OK. Before we even talk about anything else, I think you should take a look at the DC Watts being pulled in test TMax1. Yes, you did read that right. That's a whopping 1522W that the AX1200 can output continuously. At one point I even got it up to 1600W, but unfortunately it turned off after a few minutes. This is also testament to the OCP functioning properly on the unit. No matter how much I overloaded it by, or how many times I switched it straight back on after it had cut out, the AX1200 WOULD NOT GO BANG!
The rest of the results speak for themselves to be honest. Good voltages (especially on +12v) throught all of the tests, no weird voltage see-saw results during the cross-load tests, no exhaust temperatures suitable for stripping paint from your walls and efficiency levels that would give Captain Planet a reason to retire.
|Corsair AX1200 Scope Results @ 50c |
Ripple.....what bloody ripple. I almost felt like that idiot who stands up on the stage saying "is this thing on" into the microphone. Tests 1-4 are flat, flat, flat and flat with no more than 24mV being recorded at any stage. The cross-load tests are also equally as uninteresting, and it's only when we get to the max-load test and seriously give the AX1200 a kicking that it puts out a still quite measly 42mV on the +12v rail. Awesome job Corsair!
Just when it looked like the rest of the PSU market was finally catching up to the highly acclaimed HX series, Corsair have come out with yet another PSU range that moves the bar even further out of their sight. Without any shadow of doubt the AX1200 is by far the best PSU that has come through OC3D's labs to date, and the very fact that Corsair designed the unit from the ground up makes that achievement a whole lot more meaningful.
Starting with the efficiency, the AX1200 lives up to its 80Plus Gold certification by providing up to 93% efficiency at 600-900w loads and around 90% efficiency at all other load levels. In fact, the AX1200 is pretty much tapping on the door of an 80PLUS Platinum certificate, which is very impressive indeed.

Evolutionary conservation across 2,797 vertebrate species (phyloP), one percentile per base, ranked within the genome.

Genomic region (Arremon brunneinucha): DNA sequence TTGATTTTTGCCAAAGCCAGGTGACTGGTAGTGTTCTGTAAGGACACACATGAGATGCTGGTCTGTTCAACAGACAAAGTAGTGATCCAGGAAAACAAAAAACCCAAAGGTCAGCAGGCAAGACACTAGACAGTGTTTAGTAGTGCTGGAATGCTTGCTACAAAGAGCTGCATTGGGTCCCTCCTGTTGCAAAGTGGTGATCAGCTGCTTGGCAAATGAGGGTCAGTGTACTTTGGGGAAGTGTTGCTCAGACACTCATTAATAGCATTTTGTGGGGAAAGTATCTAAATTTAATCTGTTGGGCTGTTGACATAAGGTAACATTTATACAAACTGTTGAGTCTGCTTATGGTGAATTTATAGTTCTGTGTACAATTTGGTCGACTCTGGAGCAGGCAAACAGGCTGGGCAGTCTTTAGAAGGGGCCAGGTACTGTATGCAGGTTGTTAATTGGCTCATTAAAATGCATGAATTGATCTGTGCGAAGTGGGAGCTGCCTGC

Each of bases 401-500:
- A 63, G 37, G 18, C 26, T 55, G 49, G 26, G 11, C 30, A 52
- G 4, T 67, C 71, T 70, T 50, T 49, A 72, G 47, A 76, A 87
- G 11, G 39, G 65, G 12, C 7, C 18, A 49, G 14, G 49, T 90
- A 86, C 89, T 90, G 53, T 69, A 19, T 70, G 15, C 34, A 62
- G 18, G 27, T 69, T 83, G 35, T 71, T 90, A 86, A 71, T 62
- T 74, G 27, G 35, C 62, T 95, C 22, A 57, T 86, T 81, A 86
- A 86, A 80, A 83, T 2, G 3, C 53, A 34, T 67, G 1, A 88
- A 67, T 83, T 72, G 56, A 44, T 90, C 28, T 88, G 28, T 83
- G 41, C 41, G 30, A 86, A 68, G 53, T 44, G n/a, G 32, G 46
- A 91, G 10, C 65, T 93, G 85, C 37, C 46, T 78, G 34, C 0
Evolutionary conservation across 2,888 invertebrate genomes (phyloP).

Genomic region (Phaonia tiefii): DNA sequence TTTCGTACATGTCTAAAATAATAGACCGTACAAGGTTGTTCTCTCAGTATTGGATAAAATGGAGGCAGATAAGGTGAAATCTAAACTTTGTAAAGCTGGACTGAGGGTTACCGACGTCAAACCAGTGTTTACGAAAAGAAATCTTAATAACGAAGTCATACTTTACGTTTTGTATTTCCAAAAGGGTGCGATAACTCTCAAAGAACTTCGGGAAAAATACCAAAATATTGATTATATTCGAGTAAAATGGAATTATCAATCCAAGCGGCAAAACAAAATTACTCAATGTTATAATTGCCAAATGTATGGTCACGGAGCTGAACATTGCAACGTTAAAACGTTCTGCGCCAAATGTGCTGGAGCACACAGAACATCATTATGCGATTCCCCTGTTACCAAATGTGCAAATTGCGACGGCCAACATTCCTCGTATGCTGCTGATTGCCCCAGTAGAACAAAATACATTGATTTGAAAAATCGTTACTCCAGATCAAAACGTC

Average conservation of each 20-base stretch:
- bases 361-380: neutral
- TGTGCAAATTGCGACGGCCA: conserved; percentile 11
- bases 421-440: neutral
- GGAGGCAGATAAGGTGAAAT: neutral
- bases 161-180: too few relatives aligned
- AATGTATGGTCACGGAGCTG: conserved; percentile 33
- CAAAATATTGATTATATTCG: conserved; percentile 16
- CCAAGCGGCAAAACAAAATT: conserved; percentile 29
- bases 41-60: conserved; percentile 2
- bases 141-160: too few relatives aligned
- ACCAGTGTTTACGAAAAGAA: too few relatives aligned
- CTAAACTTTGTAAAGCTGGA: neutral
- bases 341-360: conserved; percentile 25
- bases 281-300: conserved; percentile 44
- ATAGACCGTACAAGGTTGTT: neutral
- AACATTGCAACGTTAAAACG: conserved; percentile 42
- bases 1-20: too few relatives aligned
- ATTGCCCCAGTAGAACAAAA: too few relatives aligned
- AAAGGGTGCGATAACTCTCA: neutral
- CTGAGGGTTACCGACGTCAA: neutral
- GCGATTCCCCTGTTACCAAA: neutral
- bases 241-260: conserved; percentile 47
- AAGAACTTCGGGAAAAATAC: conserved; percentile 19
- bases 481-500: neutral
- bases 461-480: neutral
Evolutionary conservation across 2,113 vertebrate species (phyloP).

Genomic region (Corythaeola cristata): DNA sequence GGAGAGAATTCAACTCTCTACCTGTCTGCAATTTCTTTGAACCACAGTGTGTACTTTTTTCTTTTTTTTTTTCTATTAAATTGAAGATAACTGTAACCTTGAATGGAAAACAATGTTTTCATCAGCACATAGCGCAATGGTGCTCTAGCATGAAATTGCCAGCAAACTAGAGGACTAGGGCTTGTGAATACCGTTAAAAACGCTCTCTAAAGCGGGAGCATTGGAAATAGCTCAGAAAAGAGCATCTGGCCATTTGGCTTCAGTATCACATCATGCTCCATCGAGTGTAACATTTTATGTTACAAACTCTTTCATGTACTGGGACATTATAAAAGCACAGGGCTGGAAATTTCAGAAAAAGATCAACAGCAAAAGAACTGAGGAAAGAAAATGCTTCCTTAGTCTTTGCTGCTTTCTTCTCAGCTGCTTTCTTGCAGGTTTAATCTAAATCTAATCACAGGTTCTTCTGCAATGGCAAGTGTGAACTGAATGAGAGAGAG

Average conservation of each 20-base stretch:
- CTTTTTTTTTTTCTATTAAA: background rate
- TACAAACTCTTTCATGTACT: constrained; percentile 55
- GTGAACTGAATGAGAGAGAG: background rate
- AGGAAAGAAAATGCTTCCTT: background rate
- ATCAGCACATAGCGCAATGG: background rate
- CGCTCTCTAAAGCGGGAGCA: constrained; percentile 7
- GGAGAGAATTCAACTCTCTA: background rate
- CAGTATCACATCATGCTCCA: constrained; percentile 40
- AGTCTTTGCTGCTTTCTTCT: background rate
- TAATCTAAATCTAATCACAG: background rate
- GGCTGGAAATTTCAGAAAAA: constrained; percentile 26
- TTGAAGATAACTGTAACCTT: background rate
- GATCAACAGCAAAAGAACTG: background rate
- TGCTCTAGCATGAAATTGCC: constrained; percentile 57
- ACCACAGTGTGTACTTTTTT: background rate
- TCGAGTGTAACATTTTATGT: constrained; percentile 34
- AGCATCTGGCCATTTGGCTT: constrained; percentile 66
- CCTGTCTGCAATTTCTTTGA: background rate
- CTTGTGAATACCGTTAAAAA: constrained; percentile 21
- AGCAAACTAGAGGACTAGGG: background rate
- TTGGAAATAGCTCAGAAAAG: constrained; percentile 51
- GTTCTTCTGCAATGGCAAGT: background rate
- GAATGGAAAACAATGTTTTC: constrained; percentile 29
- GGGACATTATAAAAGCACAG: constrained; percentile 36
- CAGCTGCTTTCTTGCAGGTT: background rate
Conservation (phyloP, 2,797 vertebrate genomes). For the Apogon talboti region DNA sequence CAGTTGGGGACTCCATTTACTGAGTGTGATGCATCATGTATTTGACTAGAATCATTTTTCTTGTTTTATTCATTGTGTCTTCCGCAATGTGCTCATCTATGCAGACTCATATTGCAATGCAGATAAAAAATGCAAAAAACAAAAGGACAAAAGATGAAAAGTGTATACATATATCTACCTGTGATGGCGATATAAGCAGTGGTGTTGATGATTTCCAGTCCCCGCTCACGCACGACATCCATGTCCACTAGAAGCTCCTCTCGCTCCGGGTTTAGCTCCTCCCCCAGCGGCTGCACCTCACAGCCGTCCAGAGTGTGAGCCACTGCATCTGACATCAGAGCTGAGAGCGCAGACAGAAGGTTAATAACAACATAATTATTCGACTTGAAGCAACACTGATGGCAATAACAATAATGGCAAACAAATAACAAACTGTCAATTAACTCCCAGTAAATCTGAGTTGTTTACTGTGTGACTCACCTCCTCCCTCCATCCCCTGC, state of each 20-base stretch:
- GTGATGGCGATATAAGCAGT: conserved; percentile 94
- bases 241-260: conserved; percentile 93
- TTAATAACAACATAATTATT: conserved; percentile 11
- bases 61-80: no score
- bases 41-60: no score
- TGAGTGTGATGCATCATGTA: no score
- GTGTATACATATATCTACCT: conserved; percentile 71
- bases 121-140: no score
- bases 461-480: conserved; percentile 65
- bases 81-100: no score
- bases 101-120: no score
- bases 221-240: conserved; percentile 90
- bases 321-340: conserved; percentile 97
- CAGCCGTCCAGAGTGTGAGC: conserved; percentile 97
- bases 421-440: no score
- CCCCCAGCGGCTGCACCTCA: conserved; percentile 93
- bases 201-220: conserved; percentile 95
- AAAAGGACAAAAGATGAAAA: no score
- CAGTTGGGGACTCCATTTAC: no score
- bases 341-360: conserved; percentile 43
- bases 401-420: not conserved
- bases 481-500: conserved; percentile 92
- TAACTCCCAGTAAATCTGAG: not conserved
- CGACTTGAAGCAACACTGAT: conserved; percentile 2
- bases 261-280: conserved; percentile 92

Then there's the ripple results....well more precisely, the lack of them. 22mV of ripple on the +12v rail when the load tester is pulling over 85A through it is simply awesome. No scratch that, it's phenomenal. Only when the PSU is pushed way beyond its rated output does the ripple on any of the rails start to budge, but even then we're only talking 25-30mV on the +3.3/5v rails and 42mV on the +12v rail which is better than most other PSU's can hope to get at ordinary load levels.
The only area for any improvement (and this is me being picky) is in the stability of the +3.3v and +5v rails. While both are more than acceptable with only 0.13v drop from idle to full load, I can't help but feel that with the AX being Corsair's new flagship model, these could have been made a little more solid. That said though, the stability of the all-important +12v rail is perfect. No massive over-volting at idle, no drooping below the +12.00 marker and solid results under cross-load and maximum load situations.
Did I also mention that it is capable of holding a 1522w load at 50°C and even peaking at 1600w for a minute or two? Yum.
At the end of the day the AX1200 is an all-round belter of a PSU. It's got the looks, the performance, the warranty and even the packaging. The price is at the high end of what I'd consider acceptable for any wattage PSU (£245 @ Scan), but you get what you pay for and this certainly rings true for the AX1200.
- Absolutely amazing ripple suppression.
- Extremely powerful +12v rail.
- Gold level efficiency only a whisker away from Platinum.
- Fully modular for those neat freaks.
- Lovely modular cables.
- Silent (as far as I could tell with 3000w of testing equipment in the background!).
- Shuts down safely when overloaded (which kicks in at over 1500w!).
- Well packaged.
- 7yr Warranty.
- +3.3v and +5v rails could be a little tighter
- Not a sausage.
In recognition of the AX1200's excellent all-round performance, I am pleased to award it our coveted "Best In Class" award for Power Supplies rated from 1000-1500w.
Thanks to Corsair for providing the AX1200 for review. Discuss in our forums.